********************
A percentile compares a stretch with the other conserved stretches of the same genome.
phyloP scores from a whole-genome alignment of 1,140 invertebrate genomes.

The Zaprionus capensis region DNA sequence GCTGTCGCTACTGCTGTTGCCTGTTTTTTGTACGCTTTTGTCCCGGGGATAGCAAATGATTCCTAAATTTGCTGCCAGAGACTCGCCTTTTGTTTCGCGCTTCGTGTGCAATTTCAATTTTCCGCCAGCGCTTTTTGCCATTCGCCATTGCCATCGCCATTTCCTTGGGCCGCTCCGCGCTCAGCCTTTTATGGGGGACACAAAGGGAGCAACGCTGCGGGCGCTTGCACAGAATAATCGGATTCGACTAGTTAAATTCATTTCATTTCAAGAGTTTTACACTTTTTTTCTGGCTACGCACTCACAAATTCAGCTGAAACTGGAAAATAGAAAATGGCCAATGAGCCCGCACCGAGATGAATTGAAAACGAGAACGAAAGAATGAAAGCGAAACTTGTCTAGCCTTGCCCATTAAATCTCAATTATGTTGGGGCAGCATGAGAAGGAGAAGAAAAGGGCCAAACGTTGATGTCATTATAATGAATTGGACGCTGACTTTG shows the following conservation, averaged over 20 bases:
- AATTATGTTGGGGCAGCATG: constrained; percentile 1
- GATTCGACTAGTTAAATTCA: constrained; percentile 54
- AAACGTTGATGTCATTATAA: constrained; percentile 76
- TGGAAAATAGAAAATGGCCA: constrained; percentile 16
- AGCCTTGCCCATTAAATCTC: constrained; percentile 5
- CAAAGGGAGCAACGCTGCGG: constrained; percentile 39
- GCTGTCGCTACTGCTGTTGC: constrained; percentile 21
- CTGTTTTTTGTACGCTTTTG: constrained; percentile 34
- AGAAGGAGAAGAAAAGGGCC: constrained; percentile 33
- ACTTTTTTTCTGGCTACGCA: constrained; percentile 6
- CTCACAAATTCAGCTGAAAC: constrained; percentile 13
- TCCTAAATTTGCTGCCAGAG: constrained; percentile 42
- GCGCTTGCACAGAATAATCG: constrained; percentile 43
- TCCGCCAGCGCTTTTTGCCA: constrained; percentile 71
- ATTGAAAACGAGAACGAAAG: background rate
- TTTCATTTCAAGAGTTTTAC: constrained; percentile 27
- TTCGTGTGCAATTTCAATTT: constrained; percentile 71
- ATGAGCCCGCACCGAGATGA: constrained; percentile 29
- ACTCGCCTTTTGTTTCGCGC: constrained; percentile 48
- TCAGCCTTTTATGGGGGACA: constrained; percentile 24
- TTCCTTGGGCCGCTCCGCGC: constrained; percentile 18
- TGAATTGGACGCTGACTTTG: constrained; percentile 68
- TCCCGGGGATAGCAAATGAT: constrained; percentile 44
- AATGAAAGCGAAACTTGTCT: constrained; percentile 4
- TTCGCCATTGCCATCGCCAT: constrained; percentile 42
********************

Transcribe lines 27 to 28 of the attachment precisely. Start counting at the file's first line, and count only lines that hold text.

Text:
- AATGAAAGCGAAACTTGTCT: constrained; percentile 4
- TTCGCCATTGCCATCGCCAT: constrained; percentile 42